What is Sikhism? - Definition, History & Facts

Instructor: Sunday Moulton

Sunday recently earned a PhD in Anthropology and has taught college courses in Anthropology, English, and high school ACT/SAT Prep.

This lesson explores the history and details of Sikhism, the fifth-largest religion in the world. Within, you'll learn how the religion was founded, what followers believe, and some history of the faith through the leadership of their ten Gurus.

What is Sikhism?

Sikhism, founded 500 years ago, is the fifth-largest religion in the world with more than 20 million followers. Started in Western Punjab, India, the Sikh faith formed in constant contact with Hindus and Muslims. However, Sikhism respectfully adopts elements of both, such as the idea of one god and reincarnation. It also rejects other aspects, suhch as blind rituals and any form of inequality. Not only does this eliminate the caste system, a stratification of society in India with certain groups outranking others, but it guarantees equality between men and women. They follow the teachings of ten gurus, compiled into their Holy Book the Sri Guru Granth Sahib.

A Young Sikh
Young Sikh

The Beginning

The founder of the Sikh religion is Guru Nanak from the village of Talwandi in Western Punjab, India. Raised in a Hindu Family, Guru Nanak grew up in an ethnically and religiously diverse community. He learned reading, writing, and mathematics at a Hindi school, followed by enrolling in a Muslim school to study Muslim literature and learn Persian and Arabic languages. Thus, Guru Nanak made friends from both religions.

At the age of 13, Guru Nanak was to participate in a ritual where he would gain the sacred thread from the Hindu priest and mark himself eternally as a Hindu and move into adulthood. When the time came to accept, however, he refused to take the sacred thread of cotton. Instead, he recited a poem requesting a thread made of mercy and contentment, knotted in truth to guide his life. Sikhs claim this was the first pronouncement founding their faith.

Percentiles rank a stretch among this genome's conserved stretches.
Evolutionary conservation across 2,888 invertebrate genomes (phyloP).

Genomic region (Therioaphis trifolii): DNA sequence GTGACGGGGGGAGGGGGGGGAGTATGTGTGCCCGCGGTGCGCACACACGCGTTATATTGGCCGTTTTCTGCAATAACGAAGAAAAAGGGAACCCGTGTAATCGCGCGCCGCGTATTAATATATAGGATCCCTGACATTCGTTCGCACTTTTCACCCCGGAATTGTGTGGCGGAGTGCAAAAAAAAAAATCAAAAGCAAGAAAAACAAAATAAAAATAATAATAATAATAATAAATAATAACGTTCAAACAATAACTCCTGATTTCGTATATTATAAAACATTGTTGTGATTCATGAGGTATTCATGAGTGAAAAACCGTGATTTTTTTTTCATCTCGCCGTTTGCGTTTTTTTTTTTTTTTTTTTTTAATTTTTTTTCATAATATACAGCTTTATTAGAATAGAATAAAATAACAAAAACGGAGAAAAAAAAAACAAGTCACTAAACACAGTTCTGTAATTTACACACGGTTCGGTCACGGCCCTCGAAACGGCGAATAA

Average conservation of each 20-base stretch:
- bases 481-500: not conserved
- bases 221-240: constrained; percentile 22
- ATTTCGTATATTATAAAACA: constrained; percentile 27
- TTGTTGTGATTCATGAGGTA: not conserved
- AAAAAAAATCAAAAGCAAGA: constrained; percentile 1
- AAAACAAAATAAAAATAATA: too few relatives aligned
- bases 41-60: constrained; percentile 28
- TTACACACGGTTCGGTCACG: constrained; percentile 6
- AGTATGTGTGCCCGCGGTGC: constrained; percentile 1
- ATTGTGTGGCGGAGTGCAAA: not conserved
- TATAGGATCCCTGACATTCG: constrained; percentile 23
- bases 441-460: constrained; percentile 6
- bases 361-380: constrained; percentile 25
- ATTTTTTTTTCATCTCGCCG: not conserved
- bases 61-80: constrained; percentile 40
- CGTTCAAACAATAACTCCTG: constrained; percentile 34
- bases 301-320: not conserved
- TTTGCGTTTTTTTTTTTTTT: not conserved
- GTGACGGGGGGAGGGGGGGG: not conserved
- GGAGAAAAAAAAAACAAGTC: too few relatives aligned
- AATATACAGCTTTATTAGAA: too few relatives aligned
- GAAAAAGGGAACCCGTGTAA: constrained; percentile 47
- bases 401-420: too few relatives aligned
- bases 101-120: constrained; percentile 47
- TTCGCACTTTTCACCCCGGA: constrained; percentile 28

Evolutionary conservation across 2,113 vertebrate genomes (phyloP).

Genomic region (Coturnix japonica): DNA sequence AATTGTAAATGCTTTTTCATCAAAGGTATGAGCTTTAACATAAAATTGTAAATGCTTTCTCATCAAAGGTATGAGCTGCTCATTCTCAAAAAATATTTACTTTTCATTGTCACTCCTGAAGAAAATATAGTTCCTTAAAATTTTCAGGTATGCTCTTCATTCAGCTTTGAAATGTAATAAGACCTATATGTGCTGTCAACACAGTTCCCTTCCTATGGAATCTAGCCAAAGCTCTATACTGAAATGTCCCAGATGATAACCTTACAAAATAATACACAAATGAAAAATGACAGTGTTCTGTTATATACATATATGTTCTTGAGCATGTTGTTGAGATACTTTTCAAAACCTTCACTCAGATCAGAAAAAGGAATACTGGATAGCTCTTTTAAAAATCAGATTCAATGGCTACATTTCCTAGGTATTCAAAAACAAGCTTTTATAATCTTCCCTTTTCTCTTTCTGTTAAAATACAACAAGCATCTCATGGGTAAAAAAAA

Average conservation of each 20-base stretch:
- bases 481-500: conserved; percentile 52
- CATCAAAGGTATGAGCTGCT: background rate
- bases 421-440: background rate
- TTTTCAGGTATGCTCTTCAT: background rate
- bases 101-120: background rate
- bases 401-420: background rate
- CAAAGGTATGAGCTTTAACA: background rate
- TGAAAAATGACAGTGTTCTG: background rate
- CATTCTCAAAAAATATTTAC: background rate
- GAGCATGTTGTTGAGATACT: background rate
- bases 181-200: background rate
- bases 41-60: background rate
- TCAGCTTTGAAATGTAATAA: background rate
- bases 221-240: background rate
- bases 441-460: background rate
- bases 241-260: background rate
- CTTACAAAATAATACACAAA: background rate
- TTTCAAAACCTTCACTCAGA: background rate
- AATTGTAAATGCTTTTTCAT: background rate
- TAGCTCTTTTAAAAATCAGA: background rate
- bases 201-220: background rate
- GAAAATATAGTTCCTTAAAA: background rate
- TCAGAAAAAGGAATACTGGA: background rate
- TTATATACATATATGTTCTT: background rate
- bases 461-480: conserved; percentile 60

Guru Nanak
Guru Nanak

At the age of 30, Guru Nanak began to travel great distances to teach others of the one God and that all religions worship this god in different aspects. His journeys even took him to Baghdad where archaeologists discovered a plaque referring to his visit. Many years later, in 1532, Guru Nanak welcomed a new follower named Lehna who showed such devotion that he not only renamed him Angad, but Guru Nanak also made Angad heir to the gurus shortly before the his death in 1539.

Guru Amar Das

The third Guru, named Guru Amar Das, was appointed by Guru Angad shortly before his own death in 1552. Already an old man at 73 years old, Guru Amar Das' reign was short but significant. He began the practice of compiling and verifying the writings of previous gurus and adding his own, a project eventually culminating in the Sikh holy book at a much later date. He founded the ''langer,'' a free kitchen for the poor that still operates today. Finally, Guru Amar Das ordered the first steps in forming a township for Sikh followers called Ramdaspur. This later became the famous Amritsar where the Golden Temple of the Sikh still draws visitors from all faiths and nationalities.

Guru Arjan and The Golden Temple

The Golden Temple was built under by the fifth Guru named Guru Arjan who gained the position in 1581. Two sacred pools in Ramdaspur were built by prior gurus, but Guru Arjan felt the Sikh also needed a central place of worship, thus he laid the foundation for the Harmandir Sahib, also called The Golden Temple. He also expanded the town of Ramdaspur to hold more Sikhs and worked to compile an accurate collection of writing by the previous gurus.

The Golden Temple of Amritsar
Golden Temple

While his presence in Ramdaspur benefited the town and the building projects, his second motivation to move as an effort to avoid his jealous brother failed. Prithi Chand, his brother, hoped the childless Guru Arjan would appoint him or his son as the successor to the guruship. When Guru Arjan's wife had a son, Prithi Chand was forced to find another scheme. His first plan was to kill the guru's son, Hargobind, while he was still an infant. After every attempt failed, Prithi Chand changed tactics and attempted to have his brother executed by the newly enthroned Emperor Jahangir. Sadly, this scheme worked, and Guru Arjan was imprisoned and tortured. He died on May 30, 1606.

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